From “Lawmakers Seek OSHA Standard on Workplace Violence Prevention in Health Care”
Safety and Health Magazine (03/14/18) By ASIS.
Thirteen House Democrats have introduced the Health Care Workplace Violence Prevention Act, legislation intended to curb workplace violence in healthcare facilities. The proposed bill would direct OSHA to create a standard that would require healthcare facilities to develop and implement facility- and unit-specific workplace violence prevention plans. The legislation follows regulation enacted in 2014 in California, which went into effect in 2017, directing Cal/OSHA to develop a workplace violence prevention standard. The California law implements an April 1 deadline for all covered healthcare employers in California to develop and issue plans to prevent workplace violence and ensure the safety of patients and workers. The federal bill, introduced by Rep. Ro Khanna (D-Calif.), is similar in that it mandates that workplaces create and implement comprehensive violence prevention plans with input from doctors, nurses, and custodial workers. “The Health Care Workplace Violence Prevention Act puts a comprehensive plan in place and is a national solution to this widespread problem modeled after the success seen in California,” Khanna says. National Nurses United (NNU), the nation’s largest union of registered nurses, applauded the bill. The proposed federal standard calls on hospitals to assess and correct for environmental risk factors, patient specific risk factors, staffing, and security system sufficiency, according to NNU co-president Deborah Burger.
From “Massachusetts Hospital Makes Security Changes After Nurse Stabbed 11 Times”
Campus Safety Magazine (09/27/2017) Brennan, Amy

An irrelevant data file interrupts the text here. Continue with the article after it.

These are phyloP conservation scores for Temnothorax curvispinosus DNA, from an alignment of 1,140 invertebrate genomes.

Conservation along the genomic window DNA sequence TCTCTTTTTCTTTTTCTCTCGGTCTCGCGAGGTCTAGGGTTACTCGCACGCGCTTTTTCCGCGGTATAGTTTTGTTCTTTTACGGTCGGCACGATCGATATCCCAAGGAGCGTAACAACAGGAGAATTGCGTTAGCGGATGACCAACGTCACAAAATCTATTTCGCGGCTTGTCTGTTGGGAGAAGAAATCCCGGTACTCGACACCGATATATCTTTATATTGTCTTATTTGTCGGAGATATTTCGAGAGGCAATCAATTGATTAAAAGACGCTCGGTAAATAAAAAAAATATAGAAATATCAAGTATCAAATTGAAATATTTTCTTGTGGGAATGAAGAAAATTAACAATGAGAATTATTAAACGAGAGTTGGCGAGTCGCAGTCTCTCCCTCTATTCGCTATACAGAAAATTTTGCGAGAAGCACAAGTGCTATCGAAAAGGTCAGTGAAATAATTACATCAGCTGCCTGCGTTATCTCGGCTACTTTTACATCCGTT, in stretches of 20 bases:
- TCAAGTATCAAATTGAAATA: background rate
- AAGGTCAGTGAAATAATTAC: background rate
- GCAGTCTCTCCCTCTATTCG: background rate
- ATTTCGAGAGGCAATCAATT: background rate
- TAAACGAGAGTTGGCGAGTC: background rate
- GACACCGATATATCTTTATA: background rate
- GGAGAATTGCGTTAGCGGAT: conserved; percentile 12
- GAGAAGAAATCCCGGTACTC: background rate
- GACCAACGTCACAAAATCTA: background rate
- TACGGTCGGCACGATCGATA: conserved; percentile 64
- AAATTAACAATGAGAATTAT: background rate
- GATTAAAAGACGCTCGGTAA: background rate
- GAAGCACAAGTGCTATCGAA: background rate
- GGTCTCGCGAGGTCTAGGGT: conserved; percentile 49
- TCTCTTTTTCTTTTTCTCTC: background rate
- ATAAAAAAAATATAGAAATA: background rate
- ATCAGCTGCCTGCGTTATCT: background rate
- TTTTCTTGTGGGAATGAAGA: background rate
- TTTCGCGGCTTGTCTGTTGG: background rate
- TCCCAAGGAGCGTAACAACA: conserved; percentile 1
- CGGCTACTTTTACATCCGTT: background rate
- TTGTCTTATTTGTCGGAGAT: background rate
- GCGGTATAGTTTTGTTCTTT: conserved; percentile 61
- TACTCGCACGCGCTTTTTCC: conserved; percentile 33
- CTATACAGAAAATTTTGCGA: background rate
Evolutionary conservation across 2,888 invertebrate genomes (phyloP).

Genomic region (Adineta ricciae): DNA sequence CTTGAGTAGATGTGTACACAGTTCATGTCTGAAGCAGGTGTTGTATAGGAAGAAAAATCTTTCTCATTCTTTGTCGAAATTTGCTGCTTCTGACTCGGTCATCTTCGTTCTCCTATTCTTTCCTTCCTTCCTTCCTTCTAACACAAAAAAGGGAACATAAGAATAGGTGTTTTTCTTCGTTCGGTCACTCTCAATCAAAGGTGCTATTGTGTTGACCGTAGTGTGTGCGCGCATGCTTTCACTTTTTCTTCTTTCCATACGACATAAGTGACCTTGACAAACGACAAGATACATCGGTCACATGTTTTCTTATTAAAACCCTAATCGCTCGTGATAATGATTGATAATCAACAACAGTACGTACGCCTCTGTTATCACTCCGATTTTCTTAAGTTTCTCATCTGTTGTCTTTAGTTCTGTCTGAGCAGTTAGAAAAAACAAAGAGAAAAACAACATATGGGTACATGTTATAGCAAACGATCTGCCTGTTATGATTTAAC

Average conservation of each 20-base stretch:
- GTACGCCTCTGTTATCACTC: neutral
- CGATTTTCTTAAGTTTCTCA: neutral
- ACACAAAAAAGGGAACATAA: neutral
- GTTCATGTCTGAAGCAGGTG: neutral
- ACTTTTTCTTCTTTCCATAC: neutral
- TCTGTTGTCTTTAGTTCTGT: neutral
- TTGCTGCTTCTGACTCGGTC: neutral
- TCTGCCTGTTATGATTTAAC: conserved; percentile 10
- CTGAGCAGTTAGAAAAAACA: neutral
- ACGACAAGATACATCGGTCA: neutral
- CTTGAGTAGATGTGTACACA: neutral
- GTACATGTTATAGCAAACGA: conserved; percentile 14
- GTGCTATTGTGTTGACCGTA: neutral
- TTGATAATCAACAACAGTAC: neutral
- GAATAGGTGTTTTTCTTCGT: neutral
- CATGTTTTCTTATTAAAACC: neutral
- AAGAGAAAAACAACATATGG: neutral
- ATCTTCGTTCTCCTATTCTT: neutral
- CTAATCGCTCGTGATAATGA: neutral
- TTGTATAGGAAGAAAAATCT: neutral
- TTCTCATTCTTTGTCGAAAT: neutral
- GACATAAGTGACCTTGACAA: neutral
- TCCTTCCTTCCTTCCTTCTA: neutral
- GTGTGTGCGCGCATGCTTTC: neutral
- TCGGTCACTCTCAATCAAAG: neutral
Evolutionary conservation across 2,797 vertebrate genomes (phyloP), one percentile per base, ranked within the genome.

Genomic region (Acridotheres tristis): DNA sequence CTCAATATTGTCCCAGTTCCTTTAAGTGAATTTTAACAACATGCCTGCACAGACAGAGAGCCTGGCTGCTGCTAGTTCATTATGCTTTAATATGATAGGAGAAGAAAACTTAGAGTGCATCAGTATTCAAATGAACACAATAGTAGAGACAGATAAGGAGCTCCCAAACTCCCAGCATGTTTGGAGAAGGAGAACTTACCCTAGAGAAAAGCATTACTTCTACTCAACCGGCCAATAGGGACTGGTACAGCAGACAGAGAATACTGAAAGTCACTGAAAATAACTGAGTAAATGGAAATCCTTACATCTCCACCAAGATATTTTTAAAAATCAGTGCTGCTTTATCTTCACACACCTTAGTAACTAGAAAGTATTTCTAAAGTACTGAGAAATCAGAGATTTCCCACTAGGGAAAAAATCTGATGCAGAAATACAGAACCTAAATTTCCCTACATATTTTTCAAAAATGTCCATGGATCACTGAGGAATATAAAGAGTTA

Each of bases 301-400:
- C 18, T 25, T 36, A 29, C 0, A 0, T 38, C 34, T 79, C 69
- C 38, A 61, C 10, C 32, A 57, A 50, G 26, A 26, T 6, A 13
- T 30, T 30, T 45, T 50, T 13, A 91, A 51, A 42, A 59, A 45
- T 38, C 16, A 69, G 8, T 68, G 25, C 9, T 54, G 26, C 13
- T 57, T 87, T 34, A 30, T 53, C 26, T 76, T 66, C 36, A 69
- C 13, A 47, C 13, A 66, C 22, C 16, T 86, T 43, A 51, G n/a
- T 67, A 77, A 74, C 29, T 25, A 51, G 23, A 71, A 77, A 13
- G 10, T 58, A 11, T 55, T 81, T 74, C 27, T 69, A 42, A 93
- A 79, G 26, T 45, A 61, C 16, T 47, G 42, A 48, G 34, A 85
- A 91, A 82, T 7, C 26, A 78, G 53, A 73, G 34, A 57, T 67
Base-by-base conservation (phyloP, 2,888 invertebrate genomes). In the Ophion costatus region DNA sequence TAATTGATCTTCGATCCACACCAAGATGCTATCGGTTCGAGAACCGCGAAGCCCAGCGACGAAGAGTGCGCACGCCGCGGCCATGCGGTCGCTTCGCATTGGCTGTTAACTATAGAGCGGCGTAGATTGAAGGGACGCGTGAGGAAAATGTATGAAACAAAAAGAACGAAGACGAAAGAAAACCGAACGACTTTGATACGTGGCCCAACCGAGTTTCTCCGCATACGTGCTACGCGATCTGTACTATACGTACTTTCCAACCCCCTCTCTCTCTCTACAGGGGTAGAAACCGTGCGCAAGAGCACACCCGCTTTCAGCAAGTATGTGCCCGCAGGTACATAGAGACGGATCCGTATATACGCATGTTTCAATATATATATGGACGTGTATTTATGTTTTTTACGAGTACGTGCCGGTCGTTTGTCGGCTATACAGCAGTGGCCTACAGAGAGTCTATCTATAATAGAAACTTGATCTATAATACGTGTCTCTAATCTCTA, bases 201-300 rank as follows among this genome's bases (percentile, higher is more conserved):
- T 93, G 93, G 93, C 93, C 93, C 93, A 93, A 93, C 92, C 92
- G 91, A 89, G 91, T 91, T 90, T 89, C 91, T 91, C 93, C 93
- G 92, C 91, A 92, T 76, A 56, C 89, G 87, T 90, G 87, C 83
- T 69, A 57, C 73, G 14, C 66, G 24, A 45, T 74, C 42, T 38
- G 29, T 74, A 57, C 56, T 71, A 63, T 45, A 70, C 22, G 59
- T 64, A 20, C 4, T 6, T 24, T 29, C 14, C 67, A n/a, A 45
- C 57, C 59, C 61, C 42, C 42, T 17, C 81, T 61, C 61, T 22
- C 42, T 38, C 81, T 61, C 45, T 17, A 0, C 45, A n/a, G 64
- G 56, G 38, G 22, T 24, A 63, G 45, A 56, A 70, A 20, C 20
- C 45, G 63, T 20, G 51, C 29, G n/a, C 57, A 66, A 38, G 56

Harrington HealthCare System’s Southbridge, Mass., hospital began implementing new security measures in September following the June stabbing of a nurse by a former patient. Elise Wilson was working as an emergency room nurse on June 14 when 24-year-old Conor O’Regan stabbed her 11 times. Doctors say Wilson almost died from tremendous blood loss. Investigators say O’Regan picked Wilson at random and was seeking revenge for what he considered to be unsatisfactory treatment at the hospital three weeks prior for a wrist injury. He told court physicians that he heard voices telling him to “be a warrior.” Hospital administrators say the new security measures include limitation of visitors in emergency departments and mandatory bag searches at Harrington’s Southbridge and Webster locations. Each patient in the emergency departments will be limited to two visitors. Added public safety officers will manage visitors as they arrive. Public safety officers will also now carry batons, pepper spray, and handcuffs. “There are very strict guidelines and circumstances under which these tools would be used, and that is being communicated during the training being taken by our Public Safety Department,” says Harrington vice president Harry Lemieux. Many hospital employees, including public safety staff, will participate in de-escalation training and defensive tactics. On-site training and drills will also be rolled out with department and building-specific protocols. Two walk-through metal detectors have also been placed at emergency room entrances and additional security cameras and panic buttons have been installed throughout the hospital.